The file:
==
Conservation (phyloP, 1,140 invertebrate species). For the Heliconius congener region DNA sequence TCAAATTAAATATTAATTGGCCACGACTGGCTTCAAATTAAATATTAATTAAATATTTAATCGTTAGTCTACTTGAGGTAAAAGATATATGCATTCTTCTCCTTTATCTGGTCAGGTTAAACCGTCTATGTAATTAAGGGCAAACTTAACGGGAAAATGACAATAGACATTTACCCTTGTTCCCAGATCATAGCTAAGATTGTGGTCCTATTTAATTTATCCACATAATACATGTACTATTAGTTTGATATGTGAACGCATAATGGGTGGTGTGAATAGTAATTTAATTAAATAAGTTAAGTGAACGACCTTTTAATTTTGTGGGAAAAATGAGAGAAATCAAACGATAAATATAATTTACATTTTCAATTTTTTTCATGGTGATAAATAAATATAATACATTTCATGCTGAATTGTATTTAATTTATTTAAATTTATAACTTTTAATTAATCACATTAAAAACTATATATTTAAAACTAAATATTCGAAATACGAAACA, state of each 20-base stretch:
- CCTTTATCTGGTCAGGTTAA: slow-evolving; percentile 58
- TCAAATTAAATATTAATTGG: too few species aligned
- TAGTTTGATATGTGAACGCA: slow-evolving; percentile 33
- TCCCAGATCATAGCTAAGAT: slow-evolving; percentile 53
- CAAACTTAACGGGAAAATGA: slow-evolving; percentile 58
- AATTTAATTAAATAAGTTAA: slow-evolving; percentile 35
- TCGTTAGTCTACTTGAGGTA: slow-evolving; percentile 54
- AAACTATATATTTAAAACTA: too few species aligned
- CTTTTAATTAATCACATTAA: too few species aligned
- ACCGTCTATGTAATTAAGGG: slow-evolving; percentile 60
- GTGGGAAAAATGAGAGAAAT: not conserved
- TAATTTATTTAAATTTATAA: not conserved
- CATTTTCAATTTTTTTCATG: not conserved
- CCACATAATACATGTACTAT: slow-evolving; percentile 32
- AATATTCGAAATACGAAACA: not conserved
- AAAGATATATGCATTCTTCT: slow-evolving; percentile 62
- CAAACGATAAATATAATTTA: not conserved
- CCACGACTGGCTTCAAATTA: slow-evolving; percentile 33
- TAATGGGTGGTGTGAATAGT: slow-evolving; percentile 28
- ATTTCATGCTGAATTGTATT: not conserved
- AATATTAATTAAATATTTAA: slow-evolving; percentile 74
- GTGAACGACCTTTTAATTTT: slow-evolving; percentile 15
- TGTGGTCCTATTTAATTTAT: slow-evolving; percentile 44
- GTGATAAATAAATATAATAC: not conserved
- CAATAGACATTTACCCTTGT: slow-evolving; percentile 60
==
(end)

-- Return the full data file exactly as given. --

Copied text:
Conservation (phyloP, 1,140 invertebrate species). For the Heliconius congener region DNA sequence TCAAATTAAATATTAATTGGCCACGACTGGCTTCAAATTAAATATTAATTAAATATTTAATCGTTAGTCTACTTGAGGTAAAAGATATATGCATTCTTCTCCTTTATCTGGTCAGGTTAAACCGTCTATGTAATTAAGGGCAAACTTAACGGGAAAATGACAATAGACATTTACCCTTGTTCCCAGATCATAGCTAAGATTGTGGTCCTATTTAATTTATCCACATAATACATGTACTATTAGTTTGATATGTGAACGCATAATGGGTGGTGTGAATAGTAATTTAATTAAATAAGTTAAGTGAACGACCTTTTAATTTTGTGGGAAAAATGAGAGAAATCAAACGATAAATATAATTTACATTTTCAATTTTTTTCATGGTGATAAATAAATATAATACATTTCATGCTGAATTGTATTTAATTTATTTAAATTTATAACTTTTAATTAATCACATTAAAAACTATATATTTAAAACTAAATATTCGAAATACGAAACA, state of each 20-base stretch:
- CCTTTATCTGGTCAGGTTAA: slow-evolving; percentile 58
- TCAAATTAAATATTAATTGG: too few species aligned
- TAGTTTGATATGTGAACGCA: slow-evolving; percentile 33
- TCCCAGATCATAGCTAAGAT: slow-evolving; percentile 53
- CAAACTTAACGGGAAAATGA: slow-evolving; percentile 58
- AATTTAATTAAATAAGTTAA: slow-evolving; percentile 35
- TCGTTAGTCTACTTGAGGTA: slow-evolving; percentile 54
- AAACTATATATTTAAAACTA: too few species aligned
- CTTTTAATTAATCACATTAA: too few species aligned
- ACCGTCTATGTAATTAAGGG: slow-evolving; percentile 60
- GTGGGAAAAATGAGAGAAAT: not conserved
- TAATTTATTTAAATTTATAA: not conserved
- CATTTTCAATTTTTTTCATG: not conserved
- CCACATAATACATGTACTAT: slow-evolving; percentile 32
- AATATTCGAAATACGAAACA: not conserved
- AAAGATATATGCATTCTTCT: slow-evolving; percentile 62
- CAAACGATAAATATAATTTA: not conserved
- CCACGACTGGCTTCAAATTA: slow-evolving; percentile 33
- TAATGGGTGGTGTGAATAGT: slow-evolving; percentile 28
- ATTTCATGCTGAATTGTATT: not conserved
- AATATTAATTAAATATTTAA: slow-evolving; percentile 74
- GTGAACGACCTTTTAATTTT: slow-evolving; percentile 15
- TGTGGTCCTATTTAATTTAT: slow-evolving; percentile 44
- GTGATAAATAAATATAATAC: not conserved
- CAATAGACATTTACCCTTGT: slow-evolving; percentile 60